Tag Archives: virginity

Waiting Is Sexy

Flirting young African American woman pursing her lips for a kiss and caressing the face of a handsome man in glasses as they enjoy a date together

Ladies, waiting until you get married is sexy. Here is a Sista’ from Nigeria who shares why she’s waiting, and a couple from around the way who tell you why they waited until they were married before they had sex.

If you’re waiting, these stories will let you know you’re not alone. If waiting isn’t for you, these stories may give you another perspective on sexual relationships and their purpose. For more personal confessions about waiting – the good and the bad – here are 16 confessions posted on Huffington Post.







Virginity: A Religious Precept Or Social Construct? ASK A SEX THERAPIST

I was randomly scrolling through my Facebook newsfeed and saw a post where a young woman was posing with her new husband and the caption read: “This lovely bride presented a Certificate of Virginity to her father on her wedding day. A doctor certified that her hymen was intact and that she’s a virgin! It’s a new trend in Christian weddings.” I took the liberty of attempting to correct the grammar in the original post since Every Word Began With A Capital Letter. A famous gospel singer reposted this, saying she didn’t understand the negative backlash and that she sang at the wedding featured in the post and applauded the young lady.

Virginity is a social construct created to control the sexual agency of individuals, primarily women. The hymen is not some impenetrable barrier that is only broken during intercourse, but a thin layer of tissue that can “break” during different types of athletic activities. Some girls are born without them, although rare. But if we know all of this (and Google is free), why do we still place so much emphasis on the idea of virginity?

A few more questions: exactly what are we applauding? And was the young man’s chastity equally scrutinized? And then, as a sex therapist, all I could think was that they may be hiring a sex therapist in their near future. I’m completely conjecturing, but if she was raised to believe that sex outside of marriage was bad, was she empowered to learn her own body so she could guide her new husband in pleasing her? Or was she taught, as so many women are within the Church, that sex is for the man and it’s just your wifely duty to provide it on demand or someone else will?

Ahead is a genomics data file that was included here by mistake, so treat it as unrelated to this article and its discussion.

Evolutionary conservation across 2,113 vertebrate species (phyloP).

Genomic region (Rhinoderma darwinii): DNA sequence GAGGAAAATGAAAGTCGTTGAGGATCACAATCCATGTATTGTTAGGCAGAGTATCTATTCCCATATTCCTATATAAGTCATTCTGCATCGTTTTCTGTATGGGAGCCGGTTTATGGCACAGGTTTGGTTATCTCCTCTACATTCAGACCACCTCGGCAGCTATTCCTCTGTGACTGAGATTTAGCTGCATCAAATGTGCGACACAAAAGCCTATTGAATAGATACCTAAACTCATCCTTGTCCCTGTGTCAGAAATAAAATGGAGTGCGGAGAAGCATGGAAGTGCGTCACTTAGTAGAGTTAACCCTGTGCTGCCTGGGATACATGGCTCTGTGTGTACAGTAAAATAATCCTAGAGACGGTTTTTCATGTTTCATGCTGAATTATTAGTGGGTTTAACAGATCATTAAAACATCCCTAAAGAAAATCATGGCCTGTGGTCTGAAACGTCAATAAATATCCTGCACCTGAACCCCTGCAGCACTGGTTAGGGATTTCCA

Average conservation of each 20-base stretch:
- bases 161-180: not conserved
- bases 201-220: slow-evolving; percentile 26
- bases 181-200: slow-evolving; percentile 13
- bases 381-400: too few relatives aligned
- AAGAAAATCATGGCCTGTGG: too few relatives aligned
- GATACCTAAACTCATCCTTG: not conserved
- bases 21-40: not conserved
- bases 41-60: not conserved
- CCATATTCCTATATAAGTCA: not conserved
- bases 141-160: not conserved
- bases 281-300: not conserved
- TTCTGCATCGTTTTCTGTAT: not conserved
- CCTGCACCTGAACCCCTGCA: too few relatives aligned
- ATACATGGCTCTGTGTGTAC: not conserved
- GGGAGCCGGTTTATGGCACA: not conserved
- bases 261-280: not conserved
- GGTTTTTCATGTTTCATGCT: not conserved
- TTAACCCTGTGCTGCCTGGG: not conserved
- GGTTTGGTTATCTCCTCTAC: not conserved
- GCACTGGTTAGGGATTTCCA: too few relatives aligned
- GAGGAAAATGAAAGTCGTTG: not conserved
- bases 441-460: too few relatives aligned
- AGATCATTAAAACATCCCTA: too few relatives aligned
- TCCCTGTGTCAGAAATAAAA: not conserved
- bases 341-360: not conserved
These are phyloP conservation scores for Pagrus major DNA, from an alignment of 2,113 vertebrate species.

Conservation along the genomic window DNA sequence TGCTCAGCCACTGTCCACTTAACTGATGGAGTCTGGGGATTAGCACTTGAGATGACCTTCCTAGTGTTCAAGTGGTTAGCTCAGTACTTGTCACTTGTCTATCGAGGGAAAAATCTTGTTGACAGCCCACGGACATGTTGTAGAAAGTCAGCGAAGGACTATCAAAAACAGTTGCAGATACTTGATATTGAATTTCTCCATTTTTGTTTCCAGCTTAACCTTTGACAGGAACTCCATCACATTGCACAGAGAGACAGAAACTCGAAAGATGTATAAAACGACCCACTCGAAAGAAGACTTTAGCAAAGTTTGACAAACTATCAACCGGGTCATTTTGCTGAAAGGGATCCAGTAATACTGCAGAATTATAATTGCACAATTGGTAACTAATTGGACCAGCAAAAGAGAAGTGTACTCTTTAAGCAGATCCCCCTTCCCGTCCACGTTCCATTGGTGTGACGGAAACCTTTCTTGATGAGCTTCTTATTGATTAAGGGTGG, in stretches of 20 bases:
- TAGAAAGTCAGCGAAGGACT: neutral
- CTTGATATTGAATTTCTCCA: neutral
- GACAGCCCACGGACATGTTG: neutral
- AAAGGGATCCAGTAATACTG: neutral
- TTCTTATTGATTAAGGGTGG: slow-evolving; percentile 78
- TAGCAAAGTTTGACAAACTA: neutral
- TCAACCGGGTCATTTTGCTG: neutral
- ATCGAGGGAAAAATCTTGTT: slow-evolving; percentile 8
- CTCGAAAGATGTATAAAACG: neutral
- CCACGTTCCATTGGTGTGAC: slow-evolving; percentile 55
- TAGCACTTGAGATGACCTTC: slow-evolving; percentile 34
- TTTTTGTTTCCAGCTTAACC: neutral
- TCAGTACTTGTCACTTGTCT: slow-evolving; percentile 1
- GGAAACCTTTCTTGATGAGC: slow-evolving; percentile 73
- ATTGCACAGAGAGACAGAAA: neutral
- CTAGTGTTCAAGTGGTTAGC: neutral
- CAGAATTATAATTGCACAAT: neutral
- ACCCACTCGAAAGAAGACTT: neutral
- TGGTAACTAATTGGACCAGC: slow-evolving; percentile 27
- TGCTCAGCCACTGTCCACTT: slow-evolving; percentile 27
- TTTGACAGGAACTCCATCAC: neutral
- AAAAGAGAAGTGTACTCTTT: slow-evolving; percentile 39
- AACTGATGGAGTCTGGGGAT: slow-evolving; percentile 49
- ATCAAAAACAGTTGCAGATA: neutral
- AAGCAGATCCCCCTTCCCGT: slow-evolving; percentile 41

Okay, I have more than a few questions, but that post really bothered me. I believe we spend too much time legislating women’s sexuality, particularly black women’s sexuality, not really focusing on pleasure. And yes, pleasure can be taught within a Christian context (just read Song of Solomon). But I think we have so much more work to do. So many more conversations are needed and so much more education is appropriate. If we continue to hold onto antiquated ideas regarding sexuality, we’ll only do more harm to ourselves when we are really standing in the need of healing.


De-Andrea Blaylock-Johnson is a licensed clinical social worker and sex therapist in private practice at Sankofa Sex Therapy, LLC. She’s on the Executive Board of the Women of Color Sexual Health Network and has been featured as a sexpert on Ebony.com and Shape.com. Check out her YouTube show, Ask A Sex Therapist, where she answers your questions related to sex and sexuality and visit her website, SankofaSexTherapy.com.



Virgins Have More Fun… And Happiness Comes From Having Only A Few Sexual Partners In A Lifetime

Did you know virgins have more fun? Yeah… just like Blonds.

Virgins are having so much fun that more young people are opting to hang on to their virginity.  A 2011 study by the Centers for Disease Control (CDC)  reported  the percent of Americans between the ages of 15 – 24 who were virgins increased from 22 percent to 28 percent between 2002 – 2008.

And, that’s not all. Did you know that limiting yourself to just a few sexual partners over your lifetime could keep you  emotionally stable? Like cause you to be happier? The book Premarital Sex In America written by two sociologists finds a link between sexual restraint and emotional well-being – between monogamy and happiness. The authors also find a link between having “lots” of sexual partners and depression. Especially if you’re a woman.